As the starters arrived, the aroma was intoxicating. As the entrées were served, I begun with a bite of the peshawari kebab. As the name suggests, the lamb tikkas were amazingly succulent soft and yet spicy. Being an ardent mutton lover, I always had this pre-conceived notion that mutton is usually the most abused item. I usually go by the rule, that have mutton only at trusted places. Having tasted mutton in various forms at most locations, I had safely concluded to avoid mutton at restaurant as usually it is not properly cooked, leading to it being chewy and hard. However, the peshawari tikka were awesome and simply mind blowing. The texture of the mutton was soft, and greasy, which could be easily separated layers upon layers. This was followed by the shammi kebabs which were deep fried and had a unique hint of garlic and green chillies. Again spicy and very soft, the shammi kebabs were really good. I must admit at this stage that while my experience dictates that shammi kebabs are of further different varieties, one which is similar to Tunde ke kebab at lucknow, which are the mouth melting variants, second being the Kareems shammi kebab, which is deep fried and filled up of coarsely minced mutton and the third variant being the regular shammi kebab you get at most meat shops and resteaunts, which is more of lentils used as a substitute for actual mutton.
Coming back to the shammi kebabs, I must say that, while I would still prefer having it at kareems, but nonetheless it was really spicy and quite unique and worth a one try.
Coming back to the chef’s recommended variant of chicken and also distinct. While the chicken was succulent, yet, it wouldn’t be something that I would recommend as a wow dish that you must have before you die. It was just ok ok types. The chicken was well cooked and trust me when you are hungry, the fragrance of onions and garlic is enough to aggravate the appetite beyond any limits.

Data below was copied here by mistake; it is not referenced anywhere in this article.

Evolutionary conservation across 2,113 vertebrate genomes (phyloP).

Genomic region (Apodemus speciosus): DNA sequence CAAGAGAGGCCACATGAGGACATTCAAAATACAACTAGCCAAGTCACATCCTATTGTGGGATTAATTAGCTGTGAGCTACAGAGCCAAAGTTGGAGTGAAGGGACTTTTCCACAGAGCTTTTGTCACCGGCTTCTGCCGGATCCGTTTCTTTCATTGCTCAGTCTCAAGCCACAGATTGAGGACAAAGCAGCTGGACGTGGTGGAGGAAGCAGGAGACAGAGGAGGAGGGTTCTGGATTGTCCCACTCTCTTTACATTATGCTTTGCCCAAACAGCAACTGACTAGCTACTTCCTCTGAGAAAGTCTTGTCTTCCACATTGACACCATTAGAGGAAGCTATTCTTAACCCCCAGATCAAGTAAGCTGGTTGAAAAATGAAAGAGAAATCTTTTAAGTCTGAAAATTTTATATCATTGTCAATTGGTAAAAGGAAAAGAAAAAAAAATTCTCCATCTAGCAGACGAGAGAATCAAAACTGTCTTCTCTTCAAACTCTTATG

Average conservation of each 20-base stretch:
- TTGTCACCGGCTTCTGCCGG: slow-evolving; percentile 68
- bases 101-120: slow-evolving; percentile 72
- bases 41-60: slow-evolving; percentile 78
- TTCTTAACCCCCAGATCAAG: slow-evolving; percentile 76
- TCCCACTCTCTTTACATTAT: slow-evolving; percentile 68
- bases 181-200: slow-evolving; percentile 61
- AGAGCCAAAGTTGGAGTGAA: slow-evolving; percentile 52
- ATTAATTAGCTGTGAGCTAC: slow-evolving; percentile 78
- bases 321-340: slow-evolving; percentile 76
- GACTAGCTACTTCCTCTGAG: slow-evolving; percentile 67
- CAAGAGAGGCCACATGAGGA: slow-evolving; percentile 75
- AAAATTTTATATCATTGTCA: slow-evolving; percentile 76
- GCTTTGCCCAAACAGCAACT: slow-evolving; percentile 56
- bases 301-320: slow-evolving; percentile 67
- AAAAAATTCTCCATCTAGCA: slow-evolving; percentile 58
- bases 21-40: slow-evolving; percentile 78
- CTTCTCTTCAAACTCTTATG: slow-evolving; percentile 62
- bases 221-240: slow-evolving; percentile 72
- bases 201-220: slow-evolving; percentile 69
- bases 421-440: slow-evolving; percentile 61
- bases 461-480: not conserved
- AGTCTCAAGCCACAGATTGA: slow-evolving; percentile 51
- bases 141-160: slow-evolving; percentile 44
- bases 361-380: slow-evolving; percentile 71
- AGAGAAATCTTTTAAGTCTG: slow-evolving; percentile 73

But what really compelled me to write this blog is not just the shammi kebabs or the lamb tikkas. It is actually the main course which stole the show. In the main course, the Mutton Nihari was par excellence. Previously, I had heard some rumours about mutton nihari and had some qualms about how it cooked as well as related to the portion of the lamb which is used. Being apprehensive, yet nonetheless, I figured that it might be a good option to tryit once again, considering the out of the world experience I had with the starters.
Let me tell you that the Mutton Nihari was actually some thing which I would definitely recommend to any one reading this blog. The Nihari actually had soft and tender pieces of lamb shanks, cooked it desi ghee, in a spicy red gravy. As I took the first look on the dish as it was seved, I some how could distinctly get the aroma of clarified butter, , commonly referred to as desi ghee. The meat was very soft and tender, something that I have never had at very few places. The lamb shanks or commonly referred to as nalli in hindi, was cut to perfection, with each nalli having a thin slender piece of meat, along with little bit of fat. Along with the Nihari, we had tandoori naan, garlic naan. The naan’s were crisp and perfectly baked to golden colour. The Nihari was served with a small bowl of shredded ginger along with lemon wedges.
The Nihari is actually the best dish that I have savored in a long time, a must have from my experience.
All in all, Coriander Leaf is one of the best places that I have visited in a long time. It is the perfect blend of delicious food coupled with outstanding service, an exotic menu supported by a chic and modern ambience. It is expensive, let me warn you, but if you are in to pamper yourself, please do visit. Another word of advice, if you are a vegetarian, I am not sure if you would like to go to this place.